You are here

Update

Update header image
Oregon State University Agricultural Research updates

Researchers Studying Male-Oriented Rams

Scientists studying male-oriented mating behavior in some rams have found links between sexual preference and chemical activity in the brain.

A report on the work, co-authored by OSU animal scientist Fred Stormshak, was published in Biology of Reproduction, a scientific journal.

Stormshak and scientists from several other institutions investigated the sexual behavior of adult male sheep that prefer to copulate with males rather than females.

"This is a costly problem for sheep producers because breeding rams are worth $300 to $500 each," said Stormshak. "Outwardly, there is no way to tell whether a ram is male-oriented, so the producer runs the costly risk of buying an animal that will never produce any offspring."

Sheep producers lose thousands of dollars yearly from the purchase of breeding rams that turn out to be male-oriented, Stormshak added. About 8 to 10 percent of all rams are male-oriented, he said.

The researchers focused on the part of the brain called the hypothalamus, a center for the formation of reproductive behaviors in most mammals.

"We concentrated on aromatase activity in the hypothalamus," said Stormshak. "Aromatase is an enzyme that converts testosterone into estrogen in the male."

In some species, he noted, the hormone estrogen brings about mating behavior in which males seek females for copulation. These data reflect the biology of sheep and are "not construed to be applicable across species," Stormshak pointed out.

After reaching 16­18 months of age, the rams in the study were given sexual behavior tests to determine their preference for either females or males.

"We found that in regard to mating behavior, the rams fell into three categories," Stormshak said. "One group mated with females again and again, a second group mated with females occasionally, and the third group did not mate with females at all."

Following further mating preference tests, tissue and blood samples were collected from selected rams. Analysis of those materials led to the general conclusions that male-oriented rams convert less testosterone to estrogen in the hypothalamus component of their brains, and that these rams have reduced capacity for production of testosterone, compared to female-oriented rams.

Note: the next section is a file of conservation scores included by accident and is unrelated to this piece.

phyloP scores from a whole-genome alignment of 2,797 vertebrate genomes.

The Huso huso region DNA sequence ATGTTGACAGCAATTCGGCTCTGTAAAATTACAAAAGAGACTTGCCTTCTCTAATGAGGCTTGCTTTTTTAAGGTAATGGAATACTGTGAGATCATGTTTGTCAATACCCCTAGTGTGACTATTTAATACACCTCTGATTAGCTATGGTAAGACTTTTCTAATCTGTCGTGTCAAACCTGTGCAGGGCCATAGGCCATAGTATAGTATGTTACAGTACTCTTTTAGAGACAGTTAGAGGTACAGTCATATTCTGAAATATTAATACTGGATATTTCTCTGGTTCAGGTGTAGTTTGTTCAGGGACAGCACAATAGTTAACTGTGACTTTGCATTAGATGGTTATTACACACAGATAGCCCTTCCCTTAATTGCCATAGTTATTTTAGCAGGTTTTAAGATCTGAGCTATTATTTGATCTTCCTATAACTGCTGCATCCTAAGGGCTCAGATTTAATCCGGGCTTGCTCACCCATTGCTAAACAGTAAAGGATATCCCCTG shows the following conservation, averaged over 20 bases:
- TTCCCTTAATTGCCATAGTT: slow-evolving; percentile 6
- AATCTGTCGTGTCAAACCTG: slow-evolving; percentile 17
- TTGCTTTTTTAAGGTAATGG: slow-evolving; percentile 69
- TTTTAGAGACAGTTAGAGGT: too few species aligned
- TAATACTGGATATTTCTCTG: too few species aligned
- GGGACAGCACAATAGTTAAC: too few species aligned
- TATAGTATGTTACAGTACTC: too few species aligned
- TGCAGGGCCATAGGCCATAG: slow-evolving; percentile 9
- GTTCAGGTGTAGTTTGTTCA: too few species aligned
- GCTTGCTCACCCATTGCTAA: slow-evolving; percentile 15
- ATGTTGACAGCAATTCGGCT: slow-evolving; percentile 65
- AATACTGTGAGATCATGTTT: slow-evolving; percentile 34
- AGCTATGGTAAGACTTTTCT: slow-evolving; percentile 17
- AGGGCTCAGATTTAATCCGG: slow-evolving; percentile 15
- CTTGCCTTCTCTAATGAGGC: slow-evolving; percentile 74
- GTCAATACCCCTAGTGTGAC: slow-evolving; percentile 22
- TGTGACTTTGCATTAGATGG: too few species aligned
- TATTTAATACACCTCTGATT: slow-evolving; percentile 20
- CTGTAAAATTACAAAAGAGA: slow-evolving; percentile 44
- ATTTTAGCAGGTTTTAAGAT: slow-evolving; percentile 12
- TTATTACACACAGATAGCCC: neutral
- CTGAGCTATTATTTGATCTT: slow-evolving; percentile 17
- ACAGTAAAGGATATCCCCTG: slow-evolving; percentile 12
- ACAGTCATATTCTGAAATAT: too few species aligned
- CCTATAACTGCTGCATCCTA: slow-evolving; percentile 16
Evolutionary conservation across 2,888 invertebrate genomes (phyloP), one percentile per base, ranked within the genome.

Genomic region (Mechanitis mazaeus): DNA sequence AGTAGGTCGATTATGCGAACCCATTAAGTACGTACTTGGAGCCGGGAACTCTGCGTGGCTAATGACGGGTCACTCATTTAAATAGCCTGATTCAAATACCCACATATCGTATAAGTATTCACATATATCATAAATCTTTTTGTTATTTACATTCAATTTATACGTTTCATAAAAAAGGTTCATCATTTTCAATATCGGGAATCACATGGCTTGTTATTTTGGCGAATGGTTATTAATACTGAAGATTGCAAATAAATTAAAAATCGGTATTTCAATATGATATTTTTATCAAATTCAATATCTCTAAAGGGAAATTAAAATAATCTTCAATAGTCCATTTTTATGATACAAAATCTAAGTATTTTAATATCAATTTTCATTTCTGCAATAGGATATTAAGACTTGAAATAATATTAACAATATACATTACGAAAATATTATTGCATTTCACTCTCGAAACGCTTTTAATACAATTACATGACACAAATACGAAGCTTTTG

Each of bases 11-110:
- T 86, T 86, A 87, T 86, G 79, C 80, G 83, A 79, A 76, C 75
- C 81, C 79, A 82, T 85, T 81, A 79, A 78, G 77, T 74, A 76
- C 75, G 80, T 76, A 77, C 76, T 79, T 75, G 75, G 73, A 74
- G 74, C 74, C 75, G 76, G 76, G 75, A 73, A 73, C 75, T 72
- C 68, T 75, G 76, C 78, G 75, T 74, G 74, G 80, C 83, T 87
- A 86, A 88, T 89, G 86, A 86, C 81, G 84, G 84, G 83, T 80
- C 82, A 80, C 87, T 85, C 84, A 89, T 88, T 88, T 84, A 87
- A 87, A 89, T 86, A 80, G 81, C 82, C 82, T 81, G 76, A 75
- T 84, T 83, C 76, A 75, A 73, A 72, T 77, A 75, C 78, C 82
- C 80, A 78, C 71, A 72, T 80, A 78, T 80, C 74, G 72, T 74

"These results raise the question of why the testes of some rams produce less testosterone than others," Stormshak said. "Unfortunately, there is no answer for that question now."

Stormshak and colleagues are following up with a project that will analyze the possibility of altering the male-oriented behavior of rams with an estrogen implant.

The initial research team included John Resko, Charles Roselli and Jerome Choate of the Oregon Health Sciences University, and Anne Perkins of Carroll College in Helena, Montana.

Borrowing May Help Livestock Industry

By borrowing a strategy from Down Under, Pacific Northwest ranchers are going to be able to save on selenium treatments for their livestock, OSU researchers believe.

The strategy calls for applying selenium to pastures instead of giving selenium injections to cattle.

"Injections or oral treatments of selenium cost $3 to $10 per head. Applying selenium with fertilizer would cost about 33 cents a head," said Randy Dovel, a research agronomist at OSU's Klamath Experiment Station.

Dovel said the selenium formulation he uses is sold commercially in Australia and New Zealand. Like the Pacific Northwest, those countries have selenium-deficient soils that produce selenium-deficient forage.

Selenium deficiency causes white muscle disease of cattle and sheep, which affects animal reproduction, weight gain and general health.

Studies by Dovel and Ron Hathaway, a Klamath County extension livestock agent, showed that about one-half ounce of selenium per acre applied to the soil is enough to produce forage without deficiency.

"We found that just one pound per acre of the commercial material is all we need," Dovel said. "We mix it with a nitrogen-based fertilizer and apply it at the same time we fertilize."

Insects Can Help Us Manage The Forests

It took decades to give Smokey the Bear a decent burial and bring fire back into the forest ecosystem. It might take even longer to enhance the image of bugs, experts say.

Even in an age of enlightened forest management, it's tough to find the word "insect" used without "pest" attached. But new studies at OSU have concluded that a variety of insects can play major roles in forest ecology-many positive.

Men walking in a forest with downed trees.

OSU scientists examine a forest altered by the spruce budworm. Photo: OSU's Extension and Experiment Station Communications